Option 3: Disable HTTP/2 on the HTTP profile for a service
Description: Disable the HTTP/2 parameter on a HTTP profile that is bound to a HTTP/SSL load balancing, content switching, or VPN virtual server until a fix is available.
Note: Applications that explicitly require HTTP/2 will be impacted. Applications that can fall back to lower HTTP protocol versions, such as HTTP/1.1, will suffer negligible impact, only losing out on the performance benefits of HTTP/2.
The NetScaler team will continue to monitor the situation with this attack vector, investigate any variation of this attack, and update the advisory for CVE-2023-44487 as additional information becomes available.
What is the impact of this vulnerability?
A malicious HTTP/2 client can connect to a server and open multiple HTTP/2 streams by sending HEADERS frames with new stream identifiers and then immediately cancel these streams by sending RST_STREAM frames.
These short-lived streams can cause increased resource consumption by the HTTP/2 service because new streams may be created on the backend that cannot be canceled immediately. This may lead to denial of service.
Have DoS attacks been observed?
Some service providers have observed incidents of DoS attacks as a result of this vulnerability.
Which protocols are impacted by this vulnerability?
Many implementations of the HTTP/2 protocol from multiple vendors are impacted and could potentially be affected by malicious clients.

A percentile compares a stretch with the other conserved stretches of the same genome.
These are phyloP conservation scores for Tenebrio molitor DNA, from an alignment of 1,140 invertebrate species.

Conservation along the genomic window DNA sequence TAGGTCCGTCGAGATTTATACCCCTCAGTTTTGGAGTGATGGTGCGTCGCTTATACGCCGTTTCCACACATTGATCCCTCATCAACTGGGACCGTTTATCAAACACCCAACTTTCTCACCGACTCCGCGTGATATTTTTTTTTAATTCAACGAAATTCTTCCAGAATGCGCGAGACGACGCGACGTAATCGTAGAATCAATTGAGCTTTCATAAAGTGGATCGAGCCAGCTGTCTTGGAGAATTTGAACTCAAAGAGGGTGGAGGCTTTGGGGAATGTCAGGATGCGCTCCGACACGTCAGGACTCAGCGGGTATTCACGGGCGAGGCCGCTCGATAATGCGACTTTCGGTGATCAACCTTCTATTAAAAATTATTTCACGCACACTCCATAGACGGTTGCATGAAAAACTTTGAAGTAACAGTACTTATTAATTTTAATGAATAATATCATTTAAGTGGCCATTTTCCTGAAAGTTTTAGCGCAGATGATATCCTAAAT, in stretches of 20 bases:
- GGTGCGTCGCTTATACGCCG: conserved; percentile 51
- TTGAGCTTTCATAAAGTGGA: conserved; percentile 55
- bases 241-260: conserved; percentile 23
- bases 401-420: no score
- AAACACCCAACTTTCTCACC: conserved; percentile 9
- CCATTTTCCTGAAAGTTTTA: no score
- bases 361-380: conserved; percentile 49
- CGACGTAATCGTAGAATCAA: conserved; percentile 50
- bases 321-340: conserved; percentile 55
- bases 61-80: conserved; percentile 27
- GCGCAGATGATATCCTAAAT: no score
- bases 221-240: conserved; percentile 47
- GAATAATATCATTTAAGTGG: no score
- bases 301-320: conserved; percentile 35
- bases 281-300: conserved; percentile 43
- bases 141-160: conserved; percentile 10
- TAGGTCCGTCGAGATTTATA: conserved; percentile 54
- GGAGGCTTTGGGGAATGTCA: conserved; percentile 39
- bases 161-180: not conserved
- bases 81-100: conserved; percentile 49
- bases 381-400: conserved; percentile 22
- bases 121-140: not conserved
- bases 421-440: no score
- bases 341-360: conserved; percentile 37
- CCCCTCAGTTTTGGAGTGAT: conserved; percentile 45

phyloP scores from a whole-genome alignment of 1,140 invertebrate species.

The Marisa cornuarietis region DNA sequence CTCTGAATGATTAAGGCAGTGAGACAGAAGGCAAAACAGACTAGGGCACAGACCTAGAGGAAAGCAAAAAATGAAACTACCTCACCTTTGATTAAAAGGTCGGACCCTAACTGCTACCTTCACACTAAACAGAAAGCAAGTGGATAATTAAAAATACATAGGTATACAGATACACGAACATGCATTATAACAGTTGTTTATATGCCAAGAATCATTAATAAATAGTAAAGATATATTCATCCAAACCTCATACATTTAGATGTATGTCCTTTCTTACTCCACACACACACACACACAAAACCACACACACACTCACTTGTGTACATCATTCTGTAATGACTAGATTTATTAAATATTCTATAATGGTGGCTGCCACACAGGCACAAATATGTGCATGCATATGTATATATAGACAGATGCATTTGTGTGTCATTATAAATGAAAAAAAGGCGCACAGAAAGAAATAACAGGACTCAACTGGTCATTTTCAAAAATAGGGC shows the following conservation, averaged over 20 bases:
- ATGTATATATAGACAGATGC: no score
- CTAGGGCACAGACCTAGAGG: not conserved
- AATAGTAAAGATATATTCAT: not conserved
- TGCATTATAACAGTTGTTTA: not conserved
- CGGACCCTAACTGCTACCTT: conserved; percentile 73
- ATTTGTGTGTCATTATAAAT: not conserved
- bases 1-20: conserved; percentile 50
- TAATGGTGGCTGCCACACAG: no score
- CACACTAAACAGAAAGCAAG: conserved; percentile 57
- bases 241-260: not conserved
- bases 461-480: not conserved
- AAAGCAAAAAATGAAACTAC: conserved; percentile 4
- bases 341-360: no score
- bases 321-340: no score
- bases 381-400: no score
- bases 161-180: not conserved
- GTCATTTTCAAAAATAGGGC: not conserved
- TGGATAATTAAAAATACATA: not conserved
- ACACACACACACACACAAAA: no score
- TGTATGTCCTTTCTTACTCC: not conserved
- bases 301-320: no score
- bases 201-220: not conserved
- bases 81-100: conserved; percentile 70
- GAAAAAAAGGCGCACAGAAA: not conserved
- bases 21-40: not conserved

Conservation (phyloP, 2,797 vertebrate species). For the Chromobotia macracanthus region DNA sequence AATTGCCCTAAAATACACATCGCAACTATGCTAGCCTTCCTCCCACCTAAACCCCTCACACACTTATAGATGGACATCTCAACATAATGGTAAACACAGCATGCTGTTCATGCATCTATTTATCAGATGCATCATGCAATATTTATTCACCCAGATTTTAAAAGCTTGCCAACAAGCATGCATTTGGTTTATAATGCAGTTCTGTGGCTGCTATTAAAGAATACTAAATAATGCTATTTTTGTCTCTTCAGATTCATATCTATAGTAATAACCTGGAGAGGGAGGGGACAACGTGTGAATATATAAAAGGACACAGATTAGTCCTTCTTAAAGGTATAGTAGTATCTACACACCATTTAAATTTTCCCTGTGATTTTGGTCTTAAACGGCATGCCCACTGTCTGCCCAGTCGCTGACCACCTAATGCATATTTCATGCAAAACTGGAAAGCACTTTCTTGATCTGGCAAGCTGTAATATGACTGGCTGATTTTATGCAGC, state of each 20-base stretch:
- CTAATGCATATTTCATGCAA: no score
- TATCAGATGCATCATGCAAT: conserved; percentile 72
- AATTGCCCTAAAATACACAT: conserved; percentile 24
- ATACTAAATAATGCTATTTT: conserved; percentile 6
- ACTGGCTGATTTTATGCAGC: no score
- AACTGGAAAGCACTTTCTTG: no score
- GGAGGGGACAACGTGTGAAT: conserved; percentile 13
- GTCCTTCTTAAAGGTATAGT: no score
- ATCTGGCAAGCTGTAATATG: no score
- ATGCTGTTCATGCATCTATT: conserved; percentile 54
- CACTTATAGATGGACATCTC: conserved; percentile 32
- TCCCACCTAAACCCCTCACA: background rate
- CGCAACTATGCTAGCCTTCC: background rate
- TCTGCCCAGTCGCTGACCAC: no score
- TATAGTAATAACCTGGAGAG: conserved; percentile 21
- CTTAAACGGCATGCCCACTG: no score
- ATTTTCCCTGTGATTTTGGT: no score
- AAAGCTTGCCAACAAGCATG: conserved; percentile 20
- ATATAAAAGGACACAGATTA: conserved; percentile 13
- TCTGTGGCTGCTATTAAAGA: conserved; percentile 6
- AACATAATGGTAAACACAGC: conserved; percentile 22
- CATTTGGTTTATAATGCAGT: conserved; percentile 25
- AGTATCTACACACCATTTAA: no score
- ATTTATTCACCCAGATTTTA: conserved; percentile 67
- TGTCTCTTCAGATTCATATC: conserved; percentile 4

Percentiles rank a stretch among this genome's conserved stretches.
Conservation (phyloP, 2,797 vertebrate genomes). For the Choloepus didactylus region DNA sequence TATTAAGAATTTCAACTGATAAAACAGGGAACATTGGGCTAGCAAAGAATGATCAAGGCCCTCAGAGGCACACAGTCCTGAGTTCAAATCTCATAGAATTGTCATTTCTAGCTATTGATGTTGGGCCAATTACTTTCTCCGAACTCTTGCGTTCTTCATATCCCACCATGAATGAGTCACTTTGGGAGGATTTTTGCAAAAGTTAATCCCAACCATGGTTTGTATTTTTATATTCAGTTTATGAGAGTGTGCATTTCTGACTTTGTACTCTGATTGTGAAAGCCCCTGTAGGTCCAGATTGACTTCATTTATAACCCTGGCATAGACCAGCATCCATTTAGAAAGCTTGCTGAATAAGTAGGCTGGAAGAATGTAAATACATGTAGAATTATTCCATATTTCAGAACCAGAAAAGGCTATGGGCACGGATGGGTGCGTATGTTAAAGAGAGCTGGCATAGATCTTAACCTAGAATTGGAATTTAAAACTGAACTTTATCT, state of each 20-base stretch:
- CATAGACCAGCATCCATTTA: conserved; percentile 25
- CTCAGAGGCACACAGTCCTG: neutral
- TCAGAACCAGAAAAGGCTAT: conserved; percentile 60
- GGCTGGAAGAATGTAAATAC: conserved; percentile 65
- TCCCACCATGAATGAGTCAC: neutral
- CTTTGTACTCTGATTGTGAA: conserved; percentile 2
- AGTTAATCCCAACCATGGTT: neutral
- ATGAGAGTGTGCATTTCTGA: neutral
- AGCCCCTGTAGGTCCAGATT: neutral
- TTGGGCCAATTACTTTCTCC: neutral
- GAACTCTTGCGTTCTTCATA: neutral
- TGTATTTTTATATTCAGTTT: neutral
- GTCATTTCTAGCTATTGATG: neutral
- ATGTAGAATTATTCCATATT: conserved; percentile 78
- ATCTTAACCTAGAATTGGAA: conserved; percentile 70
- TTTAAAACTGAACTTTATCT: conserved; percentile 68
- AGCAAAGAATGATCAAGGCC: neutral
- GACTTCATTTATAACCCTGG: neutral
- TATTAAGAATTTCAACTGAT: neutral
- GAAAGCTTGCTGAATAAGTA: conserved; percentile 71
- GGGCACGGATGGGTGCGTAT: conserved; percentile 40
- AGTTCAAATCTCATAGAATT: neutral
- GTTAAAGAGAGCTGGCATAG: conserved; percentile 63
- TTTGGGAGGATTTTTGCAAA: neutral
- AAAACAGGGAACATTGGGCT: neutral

How do I know if my NetScaler implementation is affected?
Depending on how you are using NetScaler, you may or may not be affected.
If you are using NetScaler as an HTTP/2 reverse proxy, NetScaler will be able to handle an HTTP/2 rapid reset attack but will use additional resources.
An HTTP/2 rapid reset attack could lead to a denial of service (DoS) attack by causing unnecessary streams to be created by NetScaler while it is processing short-lived HTTP/2 connections. And because backend services could have these short-lived connections forwarded on, backend services may be impacted.
Is HTTP/2 enabled by default in NetScaler?
HTTP/2 is not enabled by default. It must be specifically enabled on a HTTP profile.
How can I tell if HTTP/2 is being used on a specific NetScaler ADC?
You can check if HTTP/2 is being used by examining all the HTTP Profiles in the configuration utility under System → Profiles → HTTP Profiles. If the HTTP/2 checkbox is checked in any of the profiles, then HTTP/2 may be in use if it is bound to a virtual server.
From the CLI, you can run the following command:
show run | grep "http2 ENABLED"
Similarly, if HTTP/2 is found to be enabled in an HTTP profile, you will need to check if it is bound to any of your virtual servers.
How can I determine if my NetScaler ADC has been attacked?
You can use the “stat lb vserver <http2-vserver-name>” command then compare the “Http2 Requests” and “Http2 Responses” counters. If “Http2 Responses” is very low compared to “Http2 Requests,” then this indicates a high number of cancellations and suggests an attack may have occurred.
For HTTP/1.x backends, you can also compare the counters http2_tot_headers_frames_rcvd and http2_tot_rst_stream_frames_rcvd from “nsconmsg -d stats.” The RST_FRAMES counter would normally be much lower than the total number of frames received. For more information on inspecting counters, see the documentation.